As the obesity crisis worsens and more pharmaceutical companies are hoping to improve their bottom line by shrinking their customers' bottoms. After all, we are a short-cut society (who wouldn't rather pop a pill than engage in the hard work of exercise and calorie restriction?) with a short memory (remember the fen-phen diet-drug combo that led to a gazillion lawsuits?). The good news is that according to a recent report in the British Medical Journal, three relatively new antiobesity drugs helped patients lose a moderate amount of weight while doing such things as lowering cholesterol and reducing the incidence of diabetes. The bad news is that the list of possible side effects doesn't end there.
The study found that both of the diet pills the U.S. Food and Drug Administration (FDA) has approved for long-term use may lead to a modest weight loss of about 5% to 10% of a person's total body mass within the course of a year. But sibutramine, which was approved as a prescription drug in 1997 and is sold under the trade name Meridia, has been associated with increased blood pressure, insomnia and constipation. Meanwhile, orlistat, which since February has been heavily marketed as the over-the-counter aid Alli, can cause oily bowel movements so frequently that the package insert suggests women wear a panty liner when starting the regimen.
Such unappetizing details make one wonder what a diet drug has to do to get rejected by an FDA panelWhich is what happened this summer to the much hyped rimonabant. Approved by the European Drug Agency in June 2006 and sold under the name Acomplia, rimonabant takes a different weight-loss route than Meridia, which revs up metabolism and creates a feeling of fullness, and Alli, which reduces fat absorption from food. Rimonabant is the first of a new class of drugs designed to keep the user from getting the munchies. That's right: knowing that marijuana and other forms of cannabis stimulate the appetite, scientists wondered what might happen if they blocked the brain's cannabinoid receptors. Early studies suggested the anticannabinoid crew was on to something. Not only did the desire for food seem to diminish with rimonabant but other cravings, like nicotine, were easier to control.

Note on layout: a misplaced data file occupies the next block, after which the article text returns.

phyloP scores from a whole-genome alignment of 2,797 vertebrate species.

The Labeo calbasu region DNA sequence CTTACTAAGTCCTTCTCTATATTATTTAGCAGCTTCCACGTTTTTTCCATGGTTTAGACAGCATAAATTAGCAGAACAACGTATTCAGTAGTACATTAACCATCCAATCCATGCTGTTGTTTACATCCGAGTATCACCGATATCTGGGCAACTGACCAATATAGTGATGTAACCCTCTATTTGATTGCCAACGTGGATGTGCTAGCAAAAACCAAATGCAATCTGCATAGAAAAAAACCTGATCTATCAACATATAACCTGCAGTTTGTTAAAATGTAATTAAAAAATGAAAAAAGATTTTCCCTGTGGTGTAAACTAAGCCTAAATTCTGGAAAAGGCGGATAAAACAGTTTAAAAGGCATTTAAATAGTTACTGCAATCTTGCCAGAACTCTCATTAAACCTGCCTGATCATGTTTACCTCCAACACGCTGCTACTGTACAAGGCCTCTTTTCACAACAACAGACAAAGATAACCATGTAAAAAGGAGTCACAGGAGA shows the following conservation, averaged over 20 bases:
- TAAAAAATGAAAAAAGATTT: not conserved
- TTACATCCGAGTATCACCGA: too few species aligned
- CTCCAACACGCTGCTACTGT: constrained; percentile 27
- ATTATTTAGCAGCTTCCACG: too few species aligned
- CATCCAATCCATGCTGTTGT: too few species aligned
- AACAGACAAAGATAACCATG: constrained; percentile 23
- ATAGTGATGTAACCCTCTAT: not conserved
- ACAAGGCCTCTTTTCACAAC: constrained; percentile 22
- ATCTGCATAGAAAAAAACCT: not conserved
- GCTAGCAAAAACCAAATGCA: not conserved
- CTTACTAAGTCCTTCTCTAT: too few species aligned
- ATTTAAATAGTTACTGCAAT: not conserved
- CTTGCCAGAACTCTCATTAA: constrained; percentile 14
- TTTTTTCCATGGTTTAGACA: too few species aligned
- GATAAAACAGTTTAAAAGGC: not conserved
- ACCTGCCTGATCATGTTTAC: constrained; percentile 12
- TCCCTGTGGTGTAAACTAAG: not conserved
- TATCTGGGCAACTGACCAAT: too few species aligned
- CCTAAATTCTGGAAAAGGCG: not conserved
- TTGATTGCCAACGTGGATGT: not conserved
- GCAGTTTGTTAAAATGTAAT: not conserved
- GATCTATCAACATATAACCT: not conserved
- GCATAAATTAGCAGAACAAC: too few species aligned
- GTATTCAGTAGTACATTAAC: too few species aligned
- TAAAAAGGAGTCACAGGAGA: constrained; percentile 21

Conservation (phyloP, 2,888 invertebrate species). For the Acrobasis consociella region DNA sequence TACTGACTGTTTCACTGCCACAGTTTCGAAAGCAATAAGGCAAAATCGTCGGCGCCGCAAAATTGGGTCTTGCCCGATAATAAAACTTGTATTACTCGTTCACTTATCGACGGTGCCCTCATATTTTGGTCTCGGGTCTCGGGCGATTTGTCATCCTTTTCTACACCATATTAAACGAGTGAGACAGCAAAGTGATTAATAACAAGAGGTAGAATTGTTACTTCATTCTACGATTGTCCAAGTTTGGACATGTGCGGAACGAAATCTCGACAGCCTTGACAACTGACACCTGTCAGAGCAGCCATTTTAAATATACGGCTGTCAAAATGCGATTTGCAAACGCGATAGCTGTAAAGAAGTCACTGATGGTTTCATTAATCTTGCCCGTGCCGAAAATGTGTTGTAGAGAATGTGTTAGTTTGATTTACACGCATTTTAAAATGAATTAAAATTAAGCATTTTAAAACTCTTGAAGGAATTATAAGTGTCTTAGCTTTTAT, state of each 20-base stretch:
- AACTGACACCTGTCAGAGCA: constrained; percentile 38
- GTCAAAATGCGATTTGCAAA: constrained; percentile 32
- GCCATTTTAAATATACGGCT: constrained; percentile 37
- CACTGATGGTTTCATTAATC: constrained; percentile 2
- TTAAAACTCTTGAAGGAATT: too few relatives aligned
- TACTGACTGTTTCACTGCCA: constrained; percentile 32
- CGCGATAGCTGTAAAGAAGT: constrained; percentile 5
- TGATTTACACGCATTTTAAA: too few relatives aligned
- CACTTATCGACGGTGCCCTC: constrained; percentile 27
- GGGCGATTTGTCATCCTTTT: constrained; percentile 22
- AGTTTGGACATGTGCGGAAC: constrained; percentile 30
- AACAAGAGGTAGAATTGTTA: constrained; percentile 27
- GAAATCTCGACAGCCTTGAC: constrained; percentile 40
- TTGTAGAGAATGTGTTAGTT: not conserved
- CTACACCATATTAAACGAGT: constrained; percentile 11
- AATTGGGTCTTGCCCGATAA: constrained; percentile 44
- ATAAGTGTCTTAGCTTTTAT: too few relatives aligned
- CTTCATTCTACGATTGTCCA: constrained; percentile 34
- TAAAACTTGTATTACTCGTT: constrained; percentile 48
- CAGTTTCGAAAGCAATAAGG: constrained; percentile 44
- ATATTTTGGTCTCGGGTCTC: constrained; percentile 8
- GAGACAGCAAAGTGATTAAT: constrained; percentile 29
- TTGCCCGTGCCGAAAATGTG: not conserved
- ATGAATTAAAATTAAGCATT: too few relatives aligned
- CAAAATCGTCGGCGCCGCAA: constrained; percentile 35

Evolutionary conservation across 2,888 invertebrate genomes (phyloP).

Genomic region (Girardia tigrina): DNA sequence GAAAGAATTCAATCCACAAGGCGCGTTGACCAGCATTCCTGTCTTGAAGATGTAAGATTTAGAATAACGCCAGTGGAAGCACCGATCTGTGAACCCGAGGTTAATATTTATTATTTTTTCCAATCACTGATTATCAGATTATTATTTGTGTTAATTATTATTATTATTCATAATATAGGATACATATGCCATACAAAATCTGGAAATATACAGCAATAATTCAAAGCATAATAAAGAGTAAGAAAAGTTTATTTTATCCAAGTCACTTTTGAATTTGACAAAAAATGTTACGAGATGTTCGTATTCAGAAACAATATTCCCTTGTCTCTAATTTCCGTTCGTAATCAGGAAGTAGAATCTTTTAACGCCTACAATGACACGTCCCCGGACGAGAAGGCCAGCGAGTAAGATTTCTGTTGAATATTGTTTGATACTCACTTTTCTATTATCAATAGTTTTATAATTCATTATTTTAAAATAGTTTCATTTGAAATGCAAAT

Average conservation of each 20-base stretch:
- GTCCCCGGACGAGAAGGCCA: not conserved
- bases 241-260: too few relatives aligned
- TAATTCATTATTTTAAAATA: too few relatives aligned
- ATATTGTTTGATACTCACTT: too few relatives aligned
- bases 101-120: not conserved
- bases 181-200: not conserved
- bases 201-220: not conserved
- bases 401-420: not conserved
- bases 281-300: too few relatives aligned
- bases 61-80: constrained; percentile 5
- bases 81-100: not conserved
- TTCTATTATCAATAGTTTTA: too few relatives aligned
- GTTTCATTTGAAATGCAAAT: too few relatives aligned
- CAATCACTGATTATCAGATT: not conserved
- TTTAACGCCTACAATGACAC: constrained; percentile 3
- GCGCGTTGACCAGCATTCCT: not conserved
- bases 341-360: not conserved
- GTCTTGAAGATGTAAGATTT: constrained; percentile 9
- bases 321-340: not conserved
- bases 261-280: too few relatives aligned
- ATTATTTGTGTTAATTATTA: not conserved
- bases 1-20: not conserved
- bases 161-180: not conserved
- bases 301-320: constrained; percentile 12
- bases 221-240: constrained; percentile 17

But it turns out there's a downside to blocking parts of the brain that are responsible for pleasure, relaxation and pain tolerance. A study published last month in the Lancet looked at more than 4,000 patients who had been given either 20 mg of rimonabant or a placebo (sugar pill) in double-blinded trialsmeaning the participants didn't know which of the two pills they were getting and neither did their doctors. The results were downright depressing. Literally. Patients receiving rimonabant were 2.5 times as likely as placebo recipients to discontinue treatment because of depressive disorders. They were also three times as likely to stop taking the drug because of anxiety. The FDA panel nixed rimonabant's application for approval due to concerns that the drug increases the risk of suicidal thoughts.
I know. This is probably the last thing you want to read this time of year amid all the marathon meals and the candy dishes on virtually every tabletop. But instead of searching for a magic weight-loss pill, you might heed a few simple tips to help get through the calorie-laden holidays. Try eating water-dense foods like salad and fruit at the beginning of a big meal. Push your plate away before you feel full; this will give your stomach time to send signals to your brain that you've had enough and really don't have room for seconds. And more important, don't be one of those people who plan to start a diet on Jan. 1. New Year's resolutions hardly ever work and mainly serve as an excuse to binge during the months beforehand.
Sources: British Medical Journal and Mayo Clinic
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